The myth of Maria Von Trapp perpetuated by Hollywood has probably done even more than Robin Williams’ John Keating to promote flaky educational ideas.
Just as in Dead Poets Society, The Sound of Music presents a stiff, formal world which is joyfully liberated by an inspiring young person who brings freshness, life and spontaneity. This is exactly the Romantic narrative of education presented by progressives, who see any return to hard work and discipline as an attempt to enslave the children who were joyfully liberated in the sixties.
But what really happened when Maria arrived in the Von Trapp family? The truth is very different from the Hollywood fluff. The father was not a stern disciplinarian, but a gentle, warm-hearted parent. The family already had an interest in music, and with the help of a Catholic priest, who became their musical director, Maria trained the children in singing, not lightweight catchy tunes, but a repertoire including Baroque music and madrigals.
To sing such music well takes great skill. Training in singing using a Sol-fa method, depicted in the song ‘Do-Re-Mi’ is not about gambling around Alpine fields wearing clothes made of curtains. It involves a lot of repetitive drill. It involves a lot of exercises. It involves doing a lot of things that are not immediately appealing, and do not look like the end result, because, like all thorough, traditional methods, it has broken down the path to that end result into small incremental steps which must be mastered one by one. Very much like a proper programme of systematic synthetic phonics, it is an artificial and intricately designed method for mastering what is a completely artificial skill.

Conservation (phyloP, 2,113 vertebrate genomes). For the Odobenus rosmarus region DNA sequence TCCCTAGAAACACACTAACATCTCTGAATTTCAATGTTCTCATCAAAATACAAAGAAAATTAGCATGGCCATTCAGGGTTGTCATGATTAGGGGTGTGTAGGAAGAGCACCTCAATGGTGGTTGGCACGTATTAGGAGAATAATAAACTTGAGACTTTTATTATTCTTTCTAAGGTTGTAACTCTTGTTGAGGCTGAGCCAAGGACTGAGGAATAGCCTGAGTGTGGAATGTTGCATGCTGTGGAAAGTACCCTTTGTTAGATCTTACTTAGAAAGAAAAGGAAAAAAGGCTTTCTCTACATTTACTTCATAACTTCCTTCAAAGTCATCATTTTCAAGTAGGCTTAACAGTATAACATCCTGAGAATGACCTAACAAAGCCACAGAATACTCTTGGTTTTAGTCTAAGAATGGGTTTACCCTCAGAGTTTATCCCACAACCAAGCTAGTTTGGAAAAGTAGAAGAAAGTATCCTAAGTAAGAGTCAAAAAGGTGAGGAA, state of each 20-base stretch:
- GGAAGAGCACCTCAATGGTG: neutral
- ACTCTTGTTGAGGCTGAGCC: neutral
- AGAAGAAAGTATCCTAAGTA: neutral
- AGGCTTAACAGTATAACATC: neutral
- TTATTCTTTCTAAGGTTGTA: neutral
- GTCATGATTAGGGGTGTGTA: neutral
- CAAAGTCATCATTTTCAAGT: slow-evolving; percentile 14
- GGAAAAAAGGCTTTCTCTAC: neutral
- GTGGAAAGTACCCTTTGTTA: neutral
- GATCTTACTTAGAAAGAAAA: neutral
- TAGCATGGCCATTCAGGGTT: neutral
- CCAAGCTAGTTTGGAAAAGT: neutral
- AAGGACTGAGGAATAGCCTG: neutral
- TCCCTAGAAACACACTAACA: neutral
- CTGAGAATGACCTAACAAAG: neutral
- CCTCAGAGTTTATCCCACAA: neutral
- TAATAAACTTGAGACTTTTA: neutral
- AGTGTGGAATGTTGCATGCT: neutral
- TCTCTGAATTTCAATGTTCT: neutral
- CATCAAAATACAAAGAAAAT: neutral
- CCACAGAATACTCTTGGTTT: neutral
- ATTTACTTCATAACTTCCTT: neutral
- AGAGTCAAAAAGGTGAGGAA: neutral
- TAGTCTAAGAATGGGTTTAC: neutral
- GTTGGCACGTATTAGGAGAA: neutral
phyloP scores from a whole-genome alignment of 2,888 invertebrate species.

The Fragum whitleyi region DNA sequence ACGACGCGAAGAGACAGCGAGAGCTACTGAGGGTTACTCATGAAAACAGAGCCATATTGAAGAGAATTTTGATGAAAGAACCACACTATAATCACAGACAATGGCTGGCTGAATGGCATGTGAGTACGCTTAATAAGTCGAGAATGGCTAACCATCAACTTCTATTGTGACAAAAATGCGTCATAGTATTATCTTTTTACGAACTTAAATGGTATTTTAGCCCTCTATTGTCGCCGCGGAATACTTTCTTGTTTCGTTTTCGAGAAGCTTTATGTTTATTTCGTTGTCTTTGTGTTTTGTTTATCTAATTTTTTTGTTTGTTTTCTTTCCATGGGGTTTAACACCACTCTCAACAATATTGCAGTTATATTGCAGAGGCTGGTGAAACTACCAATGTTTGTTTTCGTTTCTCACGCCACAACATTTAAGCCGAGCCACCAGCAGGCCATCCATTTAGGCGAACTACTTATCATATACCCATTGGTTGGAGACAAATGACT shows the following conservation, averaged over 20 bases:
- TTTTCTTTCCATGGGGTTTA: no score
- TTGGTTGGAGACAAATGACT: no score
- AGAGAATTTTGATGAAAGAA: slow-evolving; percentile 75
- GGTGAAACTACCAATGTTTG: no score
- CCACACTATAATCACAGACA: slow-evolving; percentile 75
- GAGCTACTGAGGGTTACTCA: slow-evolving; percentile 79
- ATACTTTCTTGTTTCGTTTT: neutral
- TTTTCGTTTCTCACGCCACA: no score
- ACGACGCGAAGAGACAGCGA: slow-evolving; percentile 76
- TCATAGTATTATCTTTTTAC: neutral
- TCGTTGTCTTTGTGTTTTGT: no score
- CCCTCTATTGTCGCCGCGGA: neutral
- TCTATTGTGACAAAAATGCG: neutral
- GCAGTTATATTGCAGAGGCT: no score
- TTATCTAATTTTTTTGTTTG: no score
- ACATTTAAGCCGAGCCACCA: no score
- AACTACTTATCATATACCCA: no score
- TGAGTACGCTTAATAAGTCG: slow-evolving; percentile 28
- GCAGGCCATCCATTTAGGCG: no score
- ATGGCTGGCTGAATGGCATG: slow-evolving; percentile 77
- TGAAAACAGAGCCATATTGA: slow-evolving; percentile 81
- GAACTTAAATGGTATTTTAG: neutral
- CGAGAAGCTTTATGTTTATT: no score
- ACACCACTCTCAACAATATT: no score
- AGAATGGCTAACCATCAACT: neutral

Such methods for teaching singing are remarkably effective, as Zoltán Kodály demonstrated when they were implemented widely in the Hungarian singing schools. But, like all traditional methods, they depend upon teacher led drill and firm discipline. Evidently this is something the real Maria Von Trapp and her musical director, Fr Franz Wasner, understood very well.
In Hollywood fantasy land, meanwhile, we are led to believe that we can learn all about singing from singing a catchy song with rhymes for every step of the Sol-fa scale. It’s a great song, of course, but it doesn’t matter how many times you sing it, you won’t actually be trained to sing. Singing catchy songs is just fun. Learning to sing properly takes hard work.